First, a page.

Imagine a place where the dead rest on shelves like books.
Each body has a story to tell, a life seen in pictures that only Librarians can read. The dead are called Histories, and the vast realm in which they rest is the Archive.
Da first brought Mackenzie Bishop here four years ago, when she was twelve years old, frightened but determined to prove herself. Now Da is dead, and Mac has grown into what she once was, a ruthless Keeper, tasked with stopping often—violent Histories from waking up and getting out. Because of her job, she lies to the people she loves, and she knows fear for what it is: a useful tool for staying alive.
Being a Keeper isn’t just dangerous—it’s a constant reminder of those Mac has lost. Da’s death was hard enough, but now her little brother is gone too. Mac starts to wonder about the boundary between living and dying, sleeping and waking. In the Archive, the dead must never be disturbed. And yet, someone is deliberately altering Histories, erasing essential chapters. Unless Mac can piece together what remains, the Archive itself might crumble and fall.
In this haunting, richly imagined novel, Victoria Schwab reveals the thin lines between past and present, love and pain, trust and deceit, unbearable loss and hard-won redemption.
In the beginning, I did not really know what to make of this book. Yet, it was intriguing and drew me in with this paranormal, fantastic world of The Archive. The fact that every dead person does not in fact die completely, but lies in coffin like boxes on shelves and can be woken up was a bit frightening.
I would not want to be in main character, Mackenzie Bishop's life.
She travels in the odd in between world of the Narrows, where the dead, known as Histories, go to after they wake. It is her job to send them back to The Archive where the workers (known as the Librarians) put them back to rest. And Mackenzie, aka Mac, is very good at her job.
Only, she is held back by the pain of losing her younger brother, Ben. The lost of that little boy almost tore her family apart. Not only does Mac have to lie to her parents about every little thing because she is a Keeper (a hunter of Histories), but her parents have become a bit estranged in their grief. It saddened me to see the broken relationship between Mac and her parents when she obviously loved them and wanted a normal relationship with them. Yet, I did admire her ability to stay strong and retain her focus (for the most part) despite these hardships.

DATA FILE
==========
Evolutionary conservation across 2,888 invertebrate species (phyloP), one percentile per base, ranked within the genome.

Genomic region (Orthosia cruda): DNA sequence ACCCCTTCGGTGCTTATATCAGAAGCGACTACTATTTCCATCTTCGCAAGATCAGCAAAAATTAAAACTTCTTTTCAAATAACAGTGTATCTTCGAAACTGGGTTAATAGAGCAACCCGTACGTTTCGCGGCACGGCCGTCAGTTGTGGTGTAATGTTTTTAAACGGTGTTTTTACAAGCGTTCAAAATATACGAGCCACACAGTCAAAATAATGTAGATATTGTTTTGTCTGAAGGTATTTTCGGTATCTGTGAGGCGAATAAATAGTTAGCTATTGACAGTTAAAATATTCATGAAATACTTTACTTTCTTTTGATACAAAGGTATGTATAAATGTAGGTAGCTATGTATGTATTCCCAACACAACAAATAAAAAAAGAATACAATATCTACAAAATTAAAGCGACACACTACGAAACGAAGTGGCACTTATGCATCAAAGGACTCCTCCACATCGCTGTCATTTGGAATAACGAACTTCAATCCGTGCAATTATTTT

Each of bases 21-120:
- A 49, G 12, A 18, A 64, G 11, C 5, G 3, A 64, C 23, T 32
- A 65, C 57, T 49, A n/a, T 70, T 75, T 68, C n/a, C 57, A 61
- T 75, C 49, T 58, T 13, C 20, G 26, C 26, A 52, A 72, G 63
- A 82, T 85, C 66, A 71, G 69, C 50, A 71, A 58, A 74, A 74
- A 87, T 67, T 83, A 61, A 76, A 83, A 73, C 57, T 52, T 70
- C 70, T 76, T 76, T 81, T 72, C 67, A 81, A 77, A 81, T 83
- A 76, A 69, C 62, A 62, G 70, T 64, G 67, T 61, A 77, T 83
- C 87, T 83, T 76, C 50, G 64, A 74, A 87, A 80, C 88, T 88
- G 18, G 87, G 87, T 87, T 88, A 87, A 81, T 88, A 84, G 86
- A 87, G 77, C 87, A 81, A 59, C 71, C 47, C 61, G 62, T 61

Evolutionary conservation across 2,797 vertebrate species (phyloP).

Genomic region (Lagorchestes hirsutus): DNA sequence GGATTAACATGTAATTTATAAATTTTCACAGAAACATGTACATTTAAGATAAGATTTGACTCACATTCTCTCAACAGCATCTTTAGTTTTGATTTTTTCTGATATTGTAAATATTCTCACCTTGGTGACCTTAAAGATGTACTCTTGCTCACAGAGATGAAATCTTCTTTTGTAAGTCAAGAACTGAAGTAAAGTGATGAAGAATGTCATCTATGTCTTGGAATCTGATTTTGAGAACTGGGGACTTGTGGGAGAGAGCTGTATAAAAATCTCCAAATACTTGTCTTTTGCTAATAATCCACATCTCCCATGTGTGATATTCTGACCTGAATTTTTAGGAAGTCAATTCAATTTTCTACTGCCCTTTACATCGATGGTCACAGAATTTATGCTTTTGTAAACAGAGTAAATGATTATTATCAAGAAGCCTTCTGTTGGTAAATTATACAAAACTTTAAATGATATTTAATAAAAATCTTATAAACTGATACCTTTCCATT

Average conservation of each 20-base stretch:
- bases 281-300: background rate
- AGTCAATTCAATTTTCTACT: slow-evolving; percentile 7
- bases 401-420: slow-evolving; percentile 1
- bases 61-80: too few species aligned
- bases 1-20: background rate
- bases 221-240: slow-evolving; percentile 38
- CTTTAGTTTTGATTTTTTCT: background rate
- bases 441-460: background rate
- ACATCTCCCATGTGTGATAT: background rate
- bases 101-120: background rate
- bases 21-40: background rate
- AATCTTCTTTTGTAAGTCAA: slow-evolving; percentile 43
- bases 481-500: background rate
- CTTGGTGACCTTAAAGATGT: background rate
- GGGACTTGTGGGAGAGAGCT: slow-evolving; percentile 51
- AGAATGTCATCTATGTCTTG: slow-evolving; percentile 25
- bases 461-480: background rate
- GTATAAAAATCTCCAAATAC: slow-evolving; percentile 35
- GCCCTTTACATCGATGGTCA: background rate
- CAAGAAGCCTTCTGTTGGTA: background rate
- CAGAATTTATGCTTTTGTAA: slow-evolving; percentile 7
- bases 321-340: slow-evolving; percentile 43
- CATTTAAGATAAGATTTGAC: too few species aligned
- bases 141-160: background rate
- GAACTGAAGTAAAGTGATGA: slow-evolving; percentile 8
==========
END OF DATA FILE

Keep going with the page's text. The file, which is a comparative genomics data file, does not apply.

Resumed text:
Torn by their grief, her parents move her to an ancient apartment building, once a hotel, to escape the pain of the past. It is here that we meet Mac's new friend, Wesley Ayers.
I like Wesley. He's funny, intuitive, and charming. I think what I like most about him is his determination to not stand down and let Mac and all her lies walk over him. He is strong and is that one guy who you definitely want as your best friend. I love his reasoning for why he dresses the way he does and how he is not afraid to be who he is--a Keeper, as well as one of the biggest flirts Mac has ever met.
Wesley and Mac live in the world of lies, but it did bother me slightly when Mac kept certain things a secret from him. Wesley was there for her, in the hardest times and she only pushed him away. Which, I suppose, is what she was trained to do, but still.
And then there was Mac's weird relationship with a History named Owen. I felt like she was using him, until... Well. Let's just say when the book got the that "OH MY GOSH MOMENT," Mac's relationship with Owen didn't bother me anymore. In fact, I felt bad for her, but... I'll let you figure out why on your own.
I see that I've complained about Mac a bit here, but really she was a great strong female lead. There was valid reasoning behind her actions and I understand why she did what she did. In the end, she held out strong, despite betrayals and a bombardment of truth about The Archive piled onto her shoulders. Mac is the right person to hold all this knowledge, and I was proud of her when she finally let loosened up and confided in Wesley. I saw a lot of growth in her throughout the novel, all for the better.
I sort of wished for a bit more action in the beginning and middle, but overall this book was quite good. Victoria Schwab has a gift with writing in first person, present tense--you don't see that very often. The ending was a pleasant surprise and ended with a bang! I can't wait for to read the next novel, The Unbound.
I give The Archived a 4.5 out of 5.